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The Neuroscience of Visual Hallucinations

The brain combines sensory signals, processes it in the context of what it knows from the past, and guesses what is happening in real time. For example, we might see an object through the visual cortex, but what helps us identify said object is the past compendium of information we have accumulated until that point.

Which is why he says our conscious reality is so similar to hallucination—the only difference is that we collectively agree on these particular hallucinations and deem them reality. Seth, who grew up in Oxfordshire, England, became fascinated by consciousness around the age of 19 through the lens of math and physics.

At Cambridge University, he started to absorb books on the topic while studying natural sciences. In Consciousness Explained , cognitive scientist Daniel Dennett described consciousness as a cluster of brain activity, rather than a centralized entity. Seth continued to study the brain after university. He received a Masters of Science in Knowledge-Based Systems at the University of Sussex in and said academia provided the resources and professors to help him explore different avenues of addressing consciousness and how it determines what we perceive, from psychology to brain imaging data.

His role in San Diego was multifaceted. Seth spent his time building robots with brain architecture that mimicked the human brain.

The robots were tasked with solving visual perception problems , or mazes. Afterward, Seth needed to find a way to continue his exploration of consciousness.

In , Seth moved back to England and arrived at the University of Sussex. A related intriguing bit of evidence is provided by David and Rapoport Chapter 12 , who, in describing their childhood onset schizophrenia COS studies, highlight results showing how IQ is related to the breadth of hallucinatory experiences. Specifically, highest IQ was found in COS patients who had only visual hallucinations, lower IQ was found in those who also had either somatic or olfactory hallucinations, and lowest IQ was found in those who had hallucinations spanning all three modalities.

Other contributions further highlight the importance of viewing hallucinatory experiences as phenomena that span many syndromes, and that may parallel generalized brain dysfunction, rather than being a characteristic of any particular diagnostic group. Clinicians may particularly enjoy learning more about the assessment of hallucinations.

Widespread clinical practice often reduces assessment of hallucinatory experiences to a few broad categorical judgments. Stephane Chapter 5 details more than 30 qualities, and summarizes findings suggesting that three dimensions may characterize hallucinations: inner—outer spatial location; self-other attribution; and linguistic complexity. Instrumentation reviews offer a cogent perspective and should enable the neuropsychologist to determine what tools may be most useful for either clinical or selected research applications.

The cognitive models all tend to emphasize a role for speech and language mechanisms as these intersect with other central or higher order monitoring systems that lead to misattribution of source. Several models emphasize further the critical roles played by exogenous and endogenous emotional stressors, helping to explain the unusual and unique content of hallucinatory experiences.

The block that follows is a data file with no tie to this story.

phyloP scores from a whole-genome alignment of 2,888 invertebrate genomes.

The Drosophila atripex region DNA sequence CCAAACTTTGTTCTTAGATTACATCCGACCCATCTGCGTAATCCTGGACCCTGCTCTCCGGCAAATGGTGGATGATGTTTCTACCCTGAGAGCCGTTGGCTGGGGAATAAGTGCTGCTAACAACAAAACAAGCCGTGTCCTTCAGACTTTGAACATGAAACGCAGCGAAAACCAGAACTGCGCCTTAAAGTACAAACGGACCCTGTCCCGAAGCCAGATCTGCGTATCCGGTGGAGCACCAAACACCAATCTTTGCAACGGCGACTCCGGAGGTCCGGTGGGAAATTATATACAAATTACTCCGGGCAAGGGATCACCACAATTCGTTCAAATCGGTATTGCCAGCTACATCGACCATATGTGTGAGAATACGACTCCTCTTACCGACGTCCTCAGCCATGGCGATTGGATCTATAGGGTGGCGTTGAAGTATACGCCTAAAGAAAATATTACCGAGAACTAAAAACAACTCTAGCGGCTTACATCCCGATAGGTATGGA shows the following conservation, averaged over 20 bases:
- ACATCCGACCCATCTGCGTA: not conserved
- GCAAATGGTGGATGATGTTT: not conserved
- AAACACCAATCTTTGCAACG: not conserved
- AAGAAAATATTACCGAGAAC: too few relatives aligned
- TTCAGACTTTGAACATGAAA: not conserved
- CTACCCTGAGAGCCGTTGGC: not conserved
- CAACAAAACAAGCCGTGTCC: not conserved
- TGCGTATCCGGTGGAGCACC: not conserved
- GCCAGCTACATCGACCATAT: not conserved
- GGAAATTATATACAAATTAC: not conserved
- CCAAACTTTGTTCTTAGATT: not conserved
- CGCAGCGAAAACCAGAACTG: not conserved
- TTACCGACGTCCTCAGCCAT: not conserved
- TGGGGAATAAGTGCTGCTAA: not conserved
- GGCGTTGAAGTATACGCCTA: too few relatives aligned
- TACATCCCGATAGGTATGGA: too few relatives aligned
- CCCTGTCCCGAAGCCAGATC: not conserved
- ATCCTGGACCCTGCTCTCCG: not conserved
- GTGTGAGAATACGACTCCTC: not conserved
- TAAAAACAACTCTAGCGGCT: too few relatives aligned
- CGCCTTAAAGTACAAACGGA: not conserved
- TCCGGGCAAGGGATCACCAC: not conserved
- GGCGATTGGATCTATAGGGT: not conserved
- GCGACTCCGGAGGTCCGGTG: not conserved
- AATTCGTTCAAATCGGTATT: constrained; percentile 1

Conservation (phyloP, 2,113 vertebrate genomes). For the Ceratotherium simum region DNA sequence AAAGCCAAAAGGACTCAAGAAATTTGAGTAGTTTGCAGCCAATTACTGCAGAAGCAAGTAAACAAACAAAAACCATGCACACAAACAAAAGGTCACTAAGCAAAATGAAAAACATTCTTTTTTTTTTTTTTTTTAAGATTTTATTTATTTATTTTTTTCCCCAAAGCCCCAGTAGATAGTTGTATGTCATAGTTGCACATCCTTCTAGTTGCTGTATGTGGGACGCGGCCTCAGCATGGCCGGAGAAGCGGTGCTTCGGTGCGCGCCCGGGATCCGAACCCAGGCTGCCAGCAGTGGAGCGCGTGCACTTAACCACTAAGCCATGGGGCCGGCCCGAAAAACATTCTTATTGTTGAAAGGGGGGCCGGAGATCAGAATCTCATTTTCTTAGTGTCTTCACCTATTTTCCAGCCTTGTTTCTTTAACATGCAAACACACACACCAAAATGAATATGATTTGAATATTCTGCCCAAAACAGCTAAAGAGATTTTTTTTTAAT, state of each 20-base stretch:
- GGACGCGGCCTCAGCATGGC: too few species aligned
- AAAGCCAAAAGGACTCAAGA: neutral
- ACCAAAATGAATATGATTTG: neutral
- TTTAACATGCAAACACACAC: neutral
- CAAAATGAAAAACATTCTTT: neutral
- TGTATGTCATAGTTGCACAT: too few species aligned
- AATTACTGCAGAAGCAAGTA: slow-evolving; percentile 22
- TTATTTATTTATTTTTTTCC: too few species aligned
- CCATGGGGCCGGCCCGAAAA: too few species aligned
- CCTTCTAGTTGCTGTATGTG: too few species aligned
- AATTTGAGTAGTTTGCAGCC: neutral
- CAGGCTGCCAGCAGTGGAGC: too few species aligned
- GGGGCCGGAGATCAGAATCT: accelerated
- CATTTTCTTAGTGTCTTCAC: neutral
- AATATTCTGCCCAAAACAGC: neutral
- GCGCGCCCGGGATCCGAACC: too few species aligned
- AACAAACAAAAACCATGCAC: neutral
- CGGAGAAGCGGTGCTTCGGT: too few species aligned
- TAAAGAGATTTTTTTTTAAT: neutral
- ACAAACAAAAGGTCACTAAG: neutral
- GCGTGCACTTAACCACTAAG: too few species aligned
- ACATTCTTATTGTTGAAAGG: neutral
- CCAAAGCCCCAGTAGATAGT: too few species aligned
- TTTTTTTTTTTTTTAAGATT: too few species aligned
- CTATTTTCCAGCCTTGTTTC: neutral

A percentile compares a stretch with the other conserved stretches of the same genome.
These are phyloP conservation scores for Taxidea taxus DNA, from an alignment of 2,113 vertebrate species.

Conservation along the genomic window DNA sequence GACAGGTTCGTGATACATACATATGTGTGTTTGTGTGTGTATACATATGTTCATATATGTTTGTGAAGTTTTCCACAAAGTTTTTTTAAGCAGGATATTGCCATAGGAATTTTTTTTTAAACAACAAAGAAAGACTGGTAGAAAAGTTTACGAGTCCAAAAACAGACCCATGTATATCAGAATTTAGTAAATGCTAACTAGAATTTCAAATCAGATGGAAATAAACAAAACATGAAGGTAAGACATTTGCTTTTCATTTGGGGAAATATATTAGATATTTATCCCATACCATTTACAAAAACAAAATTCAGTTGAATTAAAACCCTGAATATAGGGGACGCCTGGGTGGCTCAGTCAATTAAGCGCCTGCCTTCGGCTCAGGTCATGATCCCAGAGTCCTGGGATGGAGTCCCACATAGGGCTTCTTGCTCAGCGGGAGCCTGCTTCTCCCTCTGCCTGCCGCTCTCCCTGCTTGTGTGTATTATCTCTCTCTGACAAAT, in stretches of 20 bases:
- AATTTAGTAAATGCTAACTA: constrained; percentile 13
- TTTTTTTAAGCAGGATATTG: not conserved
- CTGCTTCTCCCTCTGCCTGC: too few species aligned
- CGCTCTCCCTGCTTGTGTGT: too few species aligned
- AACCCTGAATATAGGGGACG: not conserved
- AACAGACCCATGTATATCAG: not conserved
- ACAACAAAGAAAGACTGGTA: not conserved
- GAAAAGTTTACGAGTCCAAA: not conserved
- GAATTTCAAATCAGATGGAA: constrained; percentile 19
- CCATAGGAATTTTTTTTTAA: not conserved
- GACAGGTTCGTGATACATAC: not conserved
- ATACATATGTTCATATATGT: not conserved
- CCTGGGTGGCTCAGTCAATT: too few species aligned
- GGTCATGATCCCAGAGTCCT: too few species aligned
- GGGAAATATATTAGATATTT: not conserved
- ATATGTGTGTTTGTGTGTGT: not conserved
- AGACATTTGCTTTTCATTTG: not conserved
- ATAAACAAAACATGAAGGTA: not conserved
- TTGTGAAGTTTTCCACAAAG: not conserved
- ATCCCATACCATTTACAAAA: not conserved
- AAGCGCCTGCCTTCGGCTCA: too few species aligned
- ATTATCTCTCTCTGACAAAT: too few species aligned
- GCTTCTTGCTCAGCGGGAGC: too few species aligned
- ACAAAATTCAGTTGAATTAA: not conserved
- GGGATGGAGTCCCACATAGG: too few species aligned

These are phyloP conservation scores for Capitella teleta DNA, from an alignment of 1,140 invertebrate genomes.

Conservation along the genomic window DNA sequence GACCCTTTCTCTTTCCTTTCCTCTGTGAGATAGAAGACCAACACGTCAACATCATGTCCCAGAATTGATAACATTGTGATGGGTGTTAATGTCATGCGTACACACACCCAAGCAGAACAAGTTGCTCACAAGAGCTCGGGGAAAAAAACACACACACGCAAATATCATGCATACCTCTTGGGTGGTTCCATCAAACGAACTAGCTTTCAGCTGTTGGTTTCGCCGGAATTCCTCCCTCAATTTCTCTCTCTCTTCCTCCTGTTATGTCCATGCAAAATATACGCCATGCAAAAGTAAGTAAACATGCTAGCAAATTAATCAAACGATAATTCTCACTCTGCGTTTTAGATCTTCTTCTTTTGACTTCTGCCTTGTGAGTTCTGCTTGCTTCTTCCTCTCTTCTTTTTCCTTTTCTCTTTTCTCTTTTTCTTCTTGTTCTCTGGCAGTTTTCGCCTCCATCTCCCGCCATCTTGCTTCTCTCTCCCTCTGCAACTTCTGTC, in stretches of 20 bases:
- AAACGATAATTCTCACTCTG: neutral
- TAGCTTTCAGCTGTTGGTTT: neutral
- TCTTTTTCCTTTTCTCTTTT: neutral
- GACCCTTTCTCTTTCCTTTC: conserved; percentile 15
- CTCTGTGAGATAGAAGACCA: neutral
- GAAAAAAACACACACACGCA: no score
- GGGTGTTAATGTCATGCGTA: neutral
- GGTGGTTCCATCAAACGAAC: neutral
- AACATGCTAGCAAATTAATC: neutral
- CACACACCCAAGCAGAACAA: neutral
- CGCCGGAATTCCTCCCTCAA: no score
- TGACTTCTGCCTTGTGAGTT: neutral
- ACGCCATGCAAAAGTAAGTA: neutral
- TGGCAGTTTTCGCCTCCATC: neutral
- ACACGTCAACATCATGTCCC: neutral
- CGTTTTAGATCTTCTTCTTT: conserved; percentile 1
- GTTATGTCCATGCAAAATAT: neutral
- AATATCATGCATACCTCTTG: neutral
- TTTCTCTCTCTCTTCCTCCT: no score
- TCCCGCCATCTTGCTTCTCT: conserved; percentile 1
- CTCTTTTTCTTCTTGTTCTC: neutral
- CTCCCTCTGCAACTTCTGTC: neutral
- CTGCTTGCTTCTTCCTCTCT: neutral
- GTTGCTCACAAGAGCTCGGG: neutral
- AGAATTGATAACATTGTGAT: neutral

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Most familiar to neuropsychologist readers are likely to be the functional anatomic, genetic, and neurochemical models, and particularly those which emphasize monitoring failures and the speech-language systems. These reviews may be particularly valuable in highlighting for neuropsychologists the mechanisms that must be operating when they do observe hallucinatory phenomena in their patients.

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Neuroscience of Hallucinations | Archives of Clinical Neuropsychology | Oxford Academic

There is sometimes still a tendency in clinical neuropsychology to view hallucinations as attributable to a psychiatric syndrome, rather than to specific patterns of brain dysfunction. The models illustrated in this book help to put hallucinations and their likely causes in a clearer perspective.

The second half of the book Parts III—V provide solid coverage of modern neural network models that have led to some strong hypotheses about the plausible mechanisms underlying hallucinations in the brain. These models are juxtaposed with evidence from a broad range of experimental approaches spanning electrophysiological recordings and structural and functional brain imaging methods.

Taking the long view

These models are helping tie together diverse theoretical elements advanced in the cognitive models, and increasingly generating a more unified view of hallucinatory experiences spanning molecular, cellular, systems, and cognitive levels of explanation. Overall, The Neuroscience of Hallucinations provides a welcome and valuable collection of works on hallucinatory experience that is unprecedented in its scope. It must be acknowledged that the works come from a renowned international group of scientists and the English is occasionally uneven; it is a credit to the authors and editors that all contributions are sufficiently lucid for those of us who speak only English.

The Neuroscience of Hallucinations

The substantive contents of the book are of high value to neuropsychologists, however, by providing a deeper insight into the relatively common but poorly understood phenomena of hallucinations. Another year in the books A special order item has limited availability and the seller may source this title from another supplier. In this event, there may be a slight delay in shipping and possible variation in description. Our Day return guarantee still applies.

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